When neck or back pain doesn’t improve with conservative therapies, it may be time to consider surgery to fix the source of your pain. For some patients, that means spinal fusion. Jeffrey Johnson, MD, at Portland Neurosurgery in Portland, Oregon, has extensive experience performing spinal fusions, but he only recommends the procedure when nonsurgical and other, less invasive, surgical options fail. To learn if your ongoing pain may improve with spinal fusion, call the office or schedule an appointment online.
A spinal fusion is a surgical procedure to connect two adjacent vertebrae. Fusing two vertebrae maintains or restores spinal stability and can often alleviate pain, numbness, and weakness caused by certain spine conditions.
Though a spinal fusion prevents movement between the two bones, it affects one small segment of your spine. As a result, the fusion doesn’t have a significant impact on your overall movement. In fact, you can often move better because your pain improves.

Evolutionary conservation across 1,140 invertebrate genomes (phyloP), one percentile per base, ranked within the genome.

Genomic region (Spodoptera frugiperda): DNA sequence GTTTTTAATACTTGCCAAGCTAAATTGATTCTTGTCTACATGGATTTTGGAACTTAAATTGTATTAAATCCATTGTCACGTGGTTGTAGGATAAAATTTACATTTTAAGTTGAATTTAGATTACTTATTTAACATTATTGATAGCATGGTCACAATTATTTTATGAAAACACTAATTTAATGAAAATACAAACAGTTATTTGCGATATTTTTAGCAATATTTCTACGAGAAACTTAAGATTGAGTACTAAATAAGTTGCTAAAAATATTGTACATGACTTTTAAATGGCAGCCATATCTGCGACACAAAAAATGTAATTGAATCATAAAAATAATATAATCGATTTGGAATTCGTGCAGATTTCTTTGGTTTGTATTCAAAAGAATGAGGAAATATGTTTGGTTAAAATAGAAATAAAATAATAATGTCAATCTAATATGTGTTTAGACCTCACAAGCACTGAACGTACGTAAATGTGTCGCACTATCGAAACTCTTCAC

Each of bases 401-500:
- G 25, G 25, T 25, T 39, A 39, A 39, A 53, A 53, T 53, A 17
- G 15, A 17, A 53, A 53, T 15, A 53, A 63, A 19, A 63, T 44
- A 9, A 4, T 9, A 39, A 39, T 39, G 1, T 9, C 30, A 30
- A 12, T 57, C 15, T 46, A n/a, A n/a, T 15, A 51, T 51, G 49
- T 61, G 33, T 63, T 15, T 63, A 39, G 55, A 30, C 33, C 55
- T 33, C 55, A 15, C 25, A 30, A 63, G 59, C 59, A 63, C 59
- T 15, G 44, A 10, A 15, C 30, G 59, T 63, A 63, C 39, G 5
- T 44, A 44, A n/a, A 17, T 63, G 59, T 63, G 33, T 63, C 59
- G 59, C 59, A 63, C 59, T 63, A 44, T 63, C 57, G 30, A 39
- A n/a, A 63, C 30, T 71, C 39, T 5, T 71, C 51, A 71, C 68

A spinal fusion may be the primary treatment for certain abnormalities in your spine such as foraminal stenosis or congenital abnormalities in your spine. Otherwise, Dr. Johnson only recommends a fusion after all other treatments fail.
Spinal fusions are used for many different problems affecting your cervical spine (neck) and lumbar spine (lower back). You may need a spinal fusion for any of the following conditions:
Most of these conditions are first treated with conservative therapies such as physical therapy, medication, injections, or a less invasive surgical procedure. If these therapies are not effective, Dr. Johnson may recommend considering a fusion procedure.
Spinal fusions are performed using different techniques and approaches, such as:
Each approach and technique has different benefits. Dr. Johnson chooses the one that’s best for your condition.
During a spinal fusion, Dr. Johnson removes the disc between two vertebrae and replaces it with a bone graft that is taken from your own bone or is a synthetic material. As the two vertebrae grow new bone over the graft, they meet in the middle, fuse together, and form a solid bone.
A bone graft will typically be collected using your own bone during the surgery, but sometimes synthetic material is necessary. Since the bone contains living cells, it supports new bone growth. A bone marrow aspiration may also be performed during the surgery to further enhance the growth of new bone.
A fusion cage will also likely be placed between the two vertebrae. This maintains the necessary space where the disc used to be while the bone is fusing together.
If you have chronic neck or back pain, call Portland Neurosurgery to schedule an appointment or use the online booking feature today.